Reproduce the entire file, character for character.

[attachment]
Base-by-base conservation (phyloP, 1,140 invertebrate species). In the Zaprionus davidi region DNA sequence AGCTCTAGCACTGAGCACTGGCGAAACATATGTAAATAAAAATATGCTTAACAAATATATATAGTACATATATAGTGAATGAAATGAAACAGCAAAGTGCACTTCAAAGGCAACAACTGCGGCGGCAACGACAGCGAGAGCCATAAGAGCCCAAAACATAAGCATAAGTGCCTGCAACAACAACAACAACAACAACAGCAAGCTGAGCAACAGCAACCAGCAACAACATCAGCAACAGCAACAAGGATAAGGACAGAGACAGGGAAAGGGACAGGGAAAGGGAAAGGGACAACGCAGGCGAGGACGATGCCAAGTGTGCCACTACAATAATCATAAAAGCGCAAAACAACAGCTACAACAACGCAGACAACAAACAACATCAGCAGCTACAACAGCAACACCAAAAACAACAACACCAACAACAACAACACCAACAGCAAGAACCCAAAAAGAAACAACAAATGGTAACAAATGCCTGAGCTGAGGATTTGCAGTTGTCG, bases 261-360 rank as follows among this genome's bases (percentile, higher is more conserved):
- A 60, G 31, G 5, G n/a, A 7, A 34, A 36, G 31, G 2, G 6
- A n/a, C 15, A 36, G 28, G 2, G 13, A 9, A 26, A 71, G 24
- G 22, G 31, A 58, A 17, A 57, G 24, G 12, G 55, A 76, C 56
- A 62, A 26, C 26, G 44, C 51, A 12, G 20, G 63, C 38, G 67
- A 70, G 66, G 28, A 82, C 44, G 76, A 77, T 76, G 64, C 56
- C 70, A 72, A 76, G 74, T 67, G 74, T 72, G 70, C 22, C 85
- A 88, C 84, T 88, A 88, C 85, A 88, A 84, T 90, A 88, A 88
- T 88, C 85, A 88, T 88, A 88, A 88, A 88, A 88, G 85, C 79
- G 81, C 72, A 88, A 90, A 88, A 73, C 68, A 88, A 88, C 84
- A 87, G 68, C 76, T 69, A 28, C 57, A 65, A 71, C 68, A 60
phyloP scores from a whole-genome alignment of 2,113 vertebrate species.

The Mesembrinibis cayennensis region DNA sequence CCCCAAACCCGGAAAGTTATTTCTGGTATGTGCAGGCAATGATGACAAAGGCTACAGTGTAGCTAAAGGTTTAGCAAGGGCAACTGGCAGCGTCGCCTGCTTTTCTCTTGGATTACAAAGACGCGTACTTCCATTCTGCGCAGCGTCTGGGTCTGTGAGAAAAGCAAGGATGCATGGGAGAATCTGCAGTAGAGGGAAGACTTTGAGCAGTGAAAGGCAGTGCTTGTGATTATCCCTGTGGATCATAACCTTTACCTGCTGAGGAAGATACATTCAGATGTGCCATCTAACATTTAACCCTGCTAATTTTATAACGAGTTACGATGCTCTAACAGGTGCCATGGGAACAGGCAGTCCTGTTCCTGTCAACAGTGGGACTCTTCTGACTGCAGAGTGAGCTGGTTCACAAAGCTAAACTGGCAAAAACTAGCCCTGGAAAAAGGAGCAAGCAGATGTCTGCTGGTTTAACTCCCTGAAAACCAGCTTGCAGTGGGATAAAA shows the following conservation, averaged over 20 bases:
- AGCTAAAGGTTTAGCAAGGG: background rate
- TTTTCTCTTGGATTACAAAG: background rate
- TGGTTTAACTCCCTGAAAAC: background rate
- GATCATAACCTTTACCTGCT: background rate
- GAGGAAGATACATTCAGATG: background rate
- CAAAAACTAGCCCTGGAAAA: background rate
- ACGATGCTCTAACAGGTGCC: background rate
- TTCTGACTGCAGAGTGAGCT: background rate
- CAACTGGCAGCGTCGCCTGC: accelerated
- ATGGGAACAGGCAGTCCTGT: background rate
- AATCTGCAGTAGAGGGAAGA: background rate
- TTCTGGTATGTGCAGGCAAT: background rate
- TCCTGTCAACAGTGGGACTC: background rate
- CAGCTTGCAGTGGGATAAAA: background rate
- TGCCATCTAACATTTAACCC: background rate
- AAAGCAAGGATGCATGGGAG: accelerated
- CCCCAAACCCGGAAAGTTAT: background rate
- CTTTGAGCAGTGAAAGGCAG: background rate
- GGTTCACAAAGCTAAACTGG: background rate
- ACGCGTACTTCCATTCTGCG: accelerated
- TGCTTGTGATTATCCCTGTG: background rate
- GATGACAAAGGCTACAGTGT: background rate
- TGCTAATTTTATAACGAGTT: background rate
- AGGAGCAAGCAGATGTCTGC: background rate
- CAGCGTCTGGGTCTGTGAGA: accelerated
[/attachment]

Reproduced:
Base-by-base conservation (phyloP, 1,140 invertebrate species). In the Zaprionus davidi region DNA sequence AGCTCTAGCACTGAGCACTGGCGAAACATATGTAAATAAAAATATGCTTAACAAATATATATAGTACATATATAGTGAATGAAATGAAACAGCAAAGTGCACTTCAAAGGCAACAACTGCGGCGGCAACGACAGCGAGAGCCATAAGAGCCCAAAACATAAGCATAAGTGCCTGCAACAACAACAACAACAACAACAGCAAGCTGAGCAACAGCAACCAGCAACAACATCAGCAACAGCAACAAGGATAAGGACAGAGACAGGGAAAGGGACAGGGAAAGGGAAAGGGACAACGCAGGCGAGGACGATGCCAAGTGTGCCACTACAATAATCATAAAAGCGCAAAACAACAGCTACAACAACGCAGACAACAAACAACATCAGCAGCTACAACAGCAACACCAAAAACAACAACACCAACAACAACAACACCAACAGCAAGAACCCAAAAAGAAACAACAAATGGTAACAAATGCCTGAGCTGAGGATTTGCAGTTGTCG, bases 261-360 rank as follows among this genome's bases (percentile, higher is more conserved):
- A 60, G 31, G 5, G n/a, A 7, A 34, A 36, G 31, G 2, G 6
- A n/a, C 15, A 36, G 28, G 2, G 13, A 9, A 26, A 71, G 24
- G 22, G 31, A 58, A 17, A 57, G 24, G 12, G 55, A 76, C 56
- A 62, A 26, C 26, G 44, C 51, A 12, G 20, G 63, C 38, G 67
- A 70, G 66, G 28, A 82, C 44, G 76, A 77, T 76, G 64, C 56
- C 70, A 72, A 76, G 74, T 67, G 74, T 72, G 70, C 22, C 85
- A 88, C 84, T 88, A 88, C 85, A 88, A 84, T 90, A 88, A 88
- T 88, C 85, A 88, T 88, A 88, A 88, A 88, A 88, G 85, C 79
- G 81, C 72, A 88, A 90, A 88, A 73, C 68, A 88, A 88, C 84
- A 87, G 68, C 76, T 69, A 28, C 57, A 65, A 71, C 68, A 60
phyloP scores from a whole-genome alignment of 2,113 vertebrate species.

The Mesembrinibis cayennensis region DNA sequence CCCCAAACCCGGAAAGTTATTTCTGGTATGTGCAGGCAATGATGACAAAGGCTACAGTGTAGCTAAAGGTTTAGCAAGGGCAACTGGCAGCGTCGCCTGCTTTTCTCTTGGATTACAAAGACGCGTACTTCCATTCTGCGCAGCGTCTGGGTCTGTGAGAAAAGCAAGGATGCATGGGAGAATCTGCAGTAGAGGGAAGACTTTGAGCAGTGAAAGGCAGTGCTTGTGATTATCCCTGTGGATCATAACCTTTACCTGCTGAGGAAGATACATTCAGATGTGCCATCTAACATTTAACCCTGCTAATTTTATAACGAGTTACGATGCTCTAACAGGTGCCATGGGAACAGGCAGTCCTGTTCCTGTCAACAGTGGGACTCTTCTGACTGCAGAGTGAGCTGGTTCACAAAGCTAAACTGGCAAAAACTAGCCCTGGAAAAAGGAGCAAGCAGATGTCTGCTGGTTTAACTCCCTGAAAACCAGCTTGCAGTGGGATAAAA shows the following conservation, averaged over 20 bases:
- AGCTAAAGGTTTAGCAAGGG: background rate
- TTTTCTCTTGGATTACAAAG: background rate
- TGGTTTAACTCCCTGAAAAC: background rate
- GATCATAACCTTTACCTGCT: background rate
- GAGGAAGATACATTCAGATG: background rate
- CAAAAACTAGCCCTGGAAAA: background rate
- ACGATGCTCTAACAGGTGCC: background rate
- TTCTGACTGCAGAGTGAGCT: background rate
- CAACTGGCAGCGTCGCCTGC: accelerated
- ATGGGAACAGGCAGTCCTGT: background rate
- AATCTGCAGTAGAGGGAAGA: background rate
- TTCTGGTATGTGCAGGCAAT: background rate
- TCCTGTCAACAGTGGGACTC: background rate
- CAGCTTGCAGTGGGATAAAA: background rate
- TGCCATCTAACATTTAACCC: background rate
- AAAGCAAGGATGCATGGGAG: accelerated
- CCCCAAACCCGGAAAGTTAT: background rate
- CTTTGAGCAGTGAAAGGCAG: background rate
- GGTTCACAAAGCTAAACTGG: background rate
- ACGCGTACTTCCATTCTGCG: accelerated
- TGCTTGTGATTATCCCTGTG: background rate
- GATGACAAAGGCTACAGTGT: background rate
- TGCTAATTTTATAACGAGTT: background rate
- AGGAGCAAGCAGATGTCTGC: background rate
- CAGCGTCTGGGTCTGTGAGA: accelerated